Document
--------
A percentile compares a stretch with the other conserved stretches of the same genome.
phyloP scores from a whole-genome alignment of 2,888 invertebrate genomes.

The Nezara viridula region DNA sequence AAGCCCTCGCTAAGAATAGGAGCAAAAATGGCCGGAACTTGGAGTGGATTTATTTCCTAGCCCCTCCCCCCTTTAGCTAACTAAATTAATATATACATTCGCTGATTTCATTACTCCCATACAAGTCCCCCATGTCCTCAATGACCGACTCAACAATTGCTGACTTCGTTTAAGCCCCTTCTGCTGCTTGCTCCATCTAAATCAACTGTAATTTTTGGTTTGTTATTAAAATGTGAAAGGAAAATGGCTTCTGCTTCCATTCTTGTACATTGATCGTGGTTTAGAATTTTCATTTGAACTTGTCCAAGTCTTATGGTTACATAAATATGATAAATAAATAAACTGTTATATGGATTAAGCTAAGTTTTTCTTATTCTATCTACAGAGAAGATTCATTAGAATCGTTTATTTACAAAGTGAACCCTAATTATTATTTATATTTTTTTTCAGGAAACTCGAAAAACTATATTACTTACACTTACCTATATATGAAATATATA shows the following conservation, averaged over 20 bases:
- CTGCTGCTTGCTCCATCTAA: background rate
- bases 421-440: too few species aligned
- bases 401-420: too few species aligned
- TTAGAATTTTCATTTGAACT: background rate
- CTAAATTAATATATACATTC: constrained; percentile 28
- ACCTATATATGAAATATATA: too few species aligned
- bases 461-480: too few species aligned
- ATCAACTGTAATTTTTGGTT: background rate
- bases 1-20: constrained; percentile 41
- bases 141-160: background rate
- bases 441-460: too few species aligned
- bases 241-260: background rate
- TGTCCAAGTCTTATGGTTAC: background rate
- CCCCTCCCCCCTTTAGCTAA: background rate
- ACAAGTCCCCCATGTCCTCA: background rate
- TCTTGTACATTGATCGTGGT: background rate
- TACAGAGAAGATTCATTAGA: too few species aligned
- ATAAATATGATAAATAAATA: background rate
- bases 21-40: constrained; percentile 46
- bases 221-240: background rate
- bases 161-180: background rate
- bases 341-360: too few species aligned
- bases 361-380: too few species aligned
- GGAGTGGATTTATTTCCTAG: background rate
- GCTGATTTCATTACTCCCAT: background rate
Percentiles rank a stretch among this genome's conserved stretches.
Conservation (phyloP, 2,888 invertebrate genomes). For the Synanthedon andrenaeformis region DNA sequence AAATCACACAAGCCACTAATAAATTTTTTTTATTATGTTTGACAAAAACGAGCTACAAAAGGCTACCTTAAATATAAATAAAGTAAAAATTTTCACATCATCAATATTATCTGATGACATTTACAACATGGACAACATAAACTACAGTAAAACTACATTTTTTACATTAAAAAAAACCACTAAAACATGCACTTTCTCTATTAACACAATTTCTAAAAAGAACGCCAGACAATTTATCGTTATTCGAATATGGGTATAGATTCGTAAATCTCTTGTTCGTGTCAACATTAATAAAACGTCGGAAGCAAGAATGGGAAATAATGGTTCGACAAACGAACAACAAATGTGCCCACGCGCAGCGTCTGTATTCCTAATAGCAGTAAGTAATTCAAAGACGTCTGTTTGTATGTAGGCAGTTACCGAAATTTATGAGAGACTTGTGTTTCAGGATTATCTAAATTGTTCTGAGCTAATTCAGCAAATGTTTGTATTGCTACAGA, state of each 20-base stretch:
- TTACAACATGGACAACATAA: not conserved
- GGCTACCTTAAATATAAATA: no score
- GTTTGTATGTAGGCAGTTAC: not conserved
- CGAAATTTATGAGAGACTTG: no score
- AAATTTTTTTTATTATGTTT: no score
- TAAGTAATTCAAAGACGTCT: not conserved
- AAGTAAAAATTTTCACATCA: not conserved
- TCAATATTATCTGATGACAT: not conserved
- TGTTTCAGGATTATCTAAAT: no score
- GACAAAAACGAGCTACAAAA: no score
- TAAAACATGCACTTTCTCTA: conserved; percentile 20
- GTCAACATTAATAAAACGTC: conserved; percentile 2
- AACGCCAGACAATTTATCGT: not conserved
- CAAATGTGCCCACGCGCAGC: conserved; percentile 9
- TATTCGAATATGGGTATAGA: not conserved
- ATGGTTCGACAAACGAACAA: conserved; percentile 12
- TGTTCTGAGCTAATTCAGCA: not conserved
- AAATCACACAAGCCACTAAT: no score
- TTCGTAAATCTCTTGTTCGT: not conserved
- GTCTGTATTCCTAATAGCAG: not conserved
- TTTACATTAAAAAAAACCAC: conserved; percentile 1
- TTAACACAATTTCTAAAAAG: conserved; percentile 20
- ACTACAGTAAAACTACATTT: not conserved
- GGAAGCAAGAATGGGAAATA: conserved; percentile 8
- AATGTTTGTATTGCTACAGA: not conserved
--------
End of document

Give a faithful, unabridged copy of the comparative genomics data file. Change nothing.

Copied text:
A percentile compares a stretch with the other conserved stretches of the same genome.
phyloP scores from a whole-genome alignment of 2,888 invertebrate genomes.

The Nezara viridula region DNA sequence AAGCCCTCGCTAAGAATAGGAGCAAAAATGGCCGGAACTTGGAGTGGATTTATTTCCTAGCCCCTCCCCCCTTTAGCTAACTAAATTAATATATACATTCGCTGATTTCATTACTCCCATACAAGTCCCCCATGTCCTCAATGACCGACTCAACAATTGCTGACTTCGTTTAAGCCCCTTCTGCTGCTTGCTCCATCTAAATCAACTGTAATTTTTGGTTTGTTATTAAAATGTGAAAGGAAAATGGCTTCTGCTTCCATTCTTGTACATTGATCGTGGTTTAGAATTTTCATTTGAACTTGTCCAAGTCTTATGGTTACATAAATATGATAAATAAATAAACTGTTATATGGATTAAGCTAAGTTTTTCTTATTCTATCTACAGAGAAGATTCATTAGAATCGTTTATTTACAAAGTGAACCCTAATTATTATTTATATTTTTTTTCAGGAAACTCGAAAAACTATATTACTTACACTTACCTATATATGAAATATATA shows the following conservation, averaged over 20 bases:
- CTGCTGCTTGCTCCATCTAA: background rate
- bases 421-440: too few species aligned
- bases 401-420: too few species aligned
- TTAGAATTTTCATTTGAACT: background rate
- CTAAATTAATATATACATTC: constrained; percentile 28
- ACCTATATATGAAATATATA: too few species aligned
- bases 461-480: too few species aligned
- ATCAACTGTAATTTTTGGTT: background rate
- bases 1-20: constrained; percentile 41
- bases 141-160: background rate
- bases 441-460: too few species aligned
- bases 241-260: background rate
- TGTCCAAGTCTTATGGTTAC: background rate
- CCCCTCCCCCCTTTAGCTAA: background rate
- ACAAGTCCCCCATGTCCTCA: background rate
- TCTTGTACATTGATCGTGGT: background rate
- TACAGAGAAGATTCATTAGA: too few species aligned
- ATAAATATGATAAATAAATA: background rate
- bases 21-40: constrained; percentile 46
- bases 221-240: background rate
- bases 161-180: background rate
- bases 341-360: too few species aligned
- bases 361-380: too few species aligned
- GGAGTGGATTTATTTCCTAG: background rate
- GCTGATTTCATTACTCCCAT: background rate
Percentiles rank a stretch among this genome's conserved stretches.
Conservation (phyloP, 2,888 invertebrate genomes). For the Synanthedon andrenaeformis region DNA sequence AAATCACACAAGCCACTAATAAATTTTTTTTATTATGTTTGACAAAAACGAGCTACAAAAGGCTACCTTAAATATAAATAAAGTAAAAATTTTCACATCATCAATATTATCTGATGACATTTACAACATGGACAACATAAACTACAGTAAAACTACATTTTTTACATTAAAAAAAACCACTAAAACATGCACTTTCTCTATTAACACAATTTCTAAAAAGAACGCCAGACAATTTATCGTTATTCGAATATGGGTATAGATTCGTAAATCTCTTGTTCGTGTCAACATTAATAAAACGTCGGAAGCAAGAATGGGAAATAATGGTTCGACAAACGAACAACAAATGTGCCCACGCGCAGCGTCTGTATTCCTAATAGCAGTAAGTAATTCAAAGACGTCTGTTTGTATGTAGGCAGTTACCGAAATTTATGAGAGACTTGTGTTTCAGGATTATCTAAATTGTTCTGAGCTAATTCAGCAAATGTTTGTATTGCTACAGA, state of each 20-base stretch:
- TTACAACATGGACAACATAA: not conserved
- GGCTACCTTAAATATAAATA: no score
- GTTTGTATGTAGGCAGTTAC: not conserved
- CGAAATTTATGAGAGACTTG: no score
- AAATTTTTTTTATTATGTTT: no score
- TAAGTAATTCAAAGACGTCT: not conserved
- AAGTAAAAATTTTCACATCA: not conserved
- TCAATATTATCTGATGACAT: not conserved
- TGTTTCAGGATTATCTAAAT: no score
- GACAAAAACGAGCTACAAAA: no score
- TAAAACATGCACTTTCTCTA: conserved; percentile 20
- GTCAACATTAATAAAACGTC: conserved; percentile 2
- AACGCCAGACAATTTATCGT: not conserved
- CAAATGTGCCCACGCGCAGC: conserved; percentile 9
- TATTCGAATATGGGTATAGA: not conserved
- ATGGTTCGACAAACGAACAA: conserved; percentile 12
- TGTTCTGAGCTAATTCAGCA: not conserved
- AAATCACACAAGCCACTAAT: no score
- TTCGTAAATCTCTTGTTCGT: not conserved
- GTCTGTATTCCTAATAGCAG: not conserved
- TTTACATTAAAAAAAACCAC: conserved; percentile 1
- TTAACACAATTTCTAAAAAG: conserved; percentile 20
- ACTACAGTAAAACTACATTT: not conserved
- GGAAGCAAGAATGGGAAATA: conserved; percentile 8
- AATGTTTGTATTGCTACAGA: not conserved